π‘‡β„Žπ‘’ π‘€π‘œπ‘›π‘‘π‘¦ π‘ƒπ‘¦π‘‘β„Žπ‘œπ‘›. π‘ƒπ‘Žπ‘Ÿπ‘‘ π‘‘β„Žπ‘’ πΉπ‘–π‘Ÿπ‘ π‘‘.

Most {well, all…} of these videos were wiped from the face o’ the earth, or at least from YouTube, semi-recently. It has been one of my ambitions to reinstate them, preferably in even better quality. These absurdist geniuses must be made available!! {7/21/2019}

And so…as Kevin Phillips-Bong stoically accepts the somewhat-less-than-one-might-want voting numbers, this concludes this, the first installment of re-Montying the planet. These pioneering wonders must—and shall be—well, you know what I mean.

π‘‡β„Žπ‘’ π΅π‘™π‘Žπ‘π‘’π‘™π‘Ž

William Marshall

The great William Marshall, with his stentorian delivery, and dignified/exalted bearing, brings much to the table in these two films.

{Revised with Full Intensity 7/6/2019}

The Scott Walker.

Track 6.
Thanks For Chicago, Mr. James.
It’s Raining Today.
Little Things That Keep Us Together.
Old Man’s Back Again.
World’s Strongest Man.
Jackie.
Get Behind Me.
Best of Both Worlds.
Plastic Palace People.
Next.
Such a Small Love.

The above are audio tracks that span a fairly large time period of Scott Walker’s remarkable body of recorded work.

Scott Walker VII
Scott Walker VIII

{NOTE: Revised 11/19/2019}

Scott Walker, born Noel Scott Engel, 1943, a musical artist of profound depth and originality, was (and is) a cherished figure for millions worldwide. Reclusive, enigmatic, innovative, Scott occupies a unique place in the pantheon of recording artists. He’s also very near and dear to my own heart. He will be deeply missed.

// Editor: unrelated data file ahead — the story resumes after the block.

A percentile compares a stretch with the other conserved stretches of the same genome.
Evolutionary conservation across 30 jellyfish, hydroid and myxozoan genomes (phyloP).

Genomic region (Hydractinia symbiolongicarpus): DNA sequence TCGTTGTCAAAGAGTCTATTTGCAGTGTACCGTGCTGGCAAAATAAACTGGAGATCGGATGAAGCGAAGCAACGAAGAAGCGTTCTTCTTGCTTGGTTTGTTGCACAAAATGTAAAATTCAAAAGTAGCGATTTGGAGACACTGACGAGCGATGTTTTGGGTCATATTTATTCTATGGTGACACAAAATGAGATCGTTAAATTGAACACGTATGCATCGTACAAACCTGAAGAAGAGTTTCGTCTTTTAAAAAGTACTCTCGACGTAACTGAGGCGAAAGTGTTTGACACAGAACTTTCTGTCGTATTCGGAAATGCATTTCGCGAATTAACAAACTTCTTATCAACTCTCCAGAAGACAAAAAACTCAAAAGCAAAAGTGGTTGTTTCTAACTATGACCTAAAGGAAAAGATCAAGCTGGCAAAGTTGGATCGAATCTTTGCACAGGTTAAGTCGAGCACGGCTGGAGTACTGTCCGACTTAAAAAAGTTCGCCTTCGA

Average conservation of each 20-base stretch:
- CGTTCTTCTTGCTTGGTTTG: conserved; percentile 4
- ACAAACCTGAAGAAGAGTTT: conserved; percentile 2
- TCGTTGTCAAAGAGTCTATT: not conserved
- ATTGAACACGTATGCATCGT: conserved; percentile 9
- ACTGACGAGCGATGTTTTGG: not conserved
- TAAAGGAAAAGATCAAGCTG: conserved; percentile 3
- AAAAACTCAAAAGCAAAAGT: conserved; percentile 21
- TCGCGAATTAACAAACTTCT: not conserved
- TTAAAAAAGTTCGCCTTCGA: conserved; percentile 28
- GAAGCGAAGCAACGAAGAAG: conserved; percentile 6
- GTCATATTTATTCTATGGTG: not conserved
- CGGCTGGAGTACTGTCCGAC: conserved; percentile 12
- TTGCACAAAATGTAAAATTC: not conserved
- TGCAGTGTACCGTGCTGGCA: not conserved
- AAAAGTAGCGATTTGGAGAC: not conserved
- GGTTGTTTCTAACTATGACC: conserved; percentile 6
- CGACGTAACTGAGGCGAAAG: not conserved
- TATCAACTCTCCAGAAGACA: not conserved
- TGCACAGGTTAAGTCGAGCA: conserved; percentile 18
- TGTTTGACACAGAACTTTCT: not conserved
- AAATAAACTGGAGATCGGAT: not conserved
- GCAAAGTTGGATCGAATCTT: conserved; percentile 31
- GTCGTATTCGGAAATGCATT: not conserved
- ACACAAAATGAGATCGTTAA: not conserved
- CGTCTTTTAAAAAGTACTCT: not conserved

Many will remember Scott Walker’s sublime work with ballads; many others love his idiosyncratic, Brel-influenced blossoming into a top-notch composer and performer; still more prefer the uneasy, discomforting terrain and eerie beauty of his later recordings. I’ll remember him for all of it, for everything. There’s no replacing him. We’ll never see his likes again.

Memorial post here.

𝑻𝒉𝒆 𝑴𝒂𝒓𝒍𝒐𝒏 𝑩𝒓𝒂𝒏𝒅𝒐.

Amazing how Marlon could so casually convey supreme menace from situations which are hardly synonymous with menace-conveying.

Sheer, unnerving menace…from the confines of a bubble bath...

The truly great Marlon Brando, appearing here in The Missouri Breaks, One-Eyed Jacks, Apocalypse Now, and The Island of Dr. Moreau. One of the supreme practitioners of his art, ever to stride across the earth.

π‘‡β„Žπ‘’ πΊπ‘Žπ‘Ÿπ‘¦ π‘‚π‘™π‘‘π‘šπ‘Žπ‘›.

{Note: Massively Revised 7/8/2019}

Gary Oldman, in a titanically twisted, iconic, canonical, epoch-defining performance, portrays psychopathic, corrupt DEA agent Norman Stansfield in the film LΓ©on, The Professional. Stansfield really gets down to some serious malevolent weirdness in the above video scene with would-be DEA agent-slayer Mathilda (Natalie Portman).  He calmly interrogates the young lady in ways that would bamboozle, unnerve, and intimidate anyone in human history. Throughout, the crazed but {mostly} composed DEA agent manages to be one moment menacing, the next pleasantly conversational. Stansfield presents an enigmatic, occasionally humorous, malevolent-ly inclined figure. Quite unforgettable.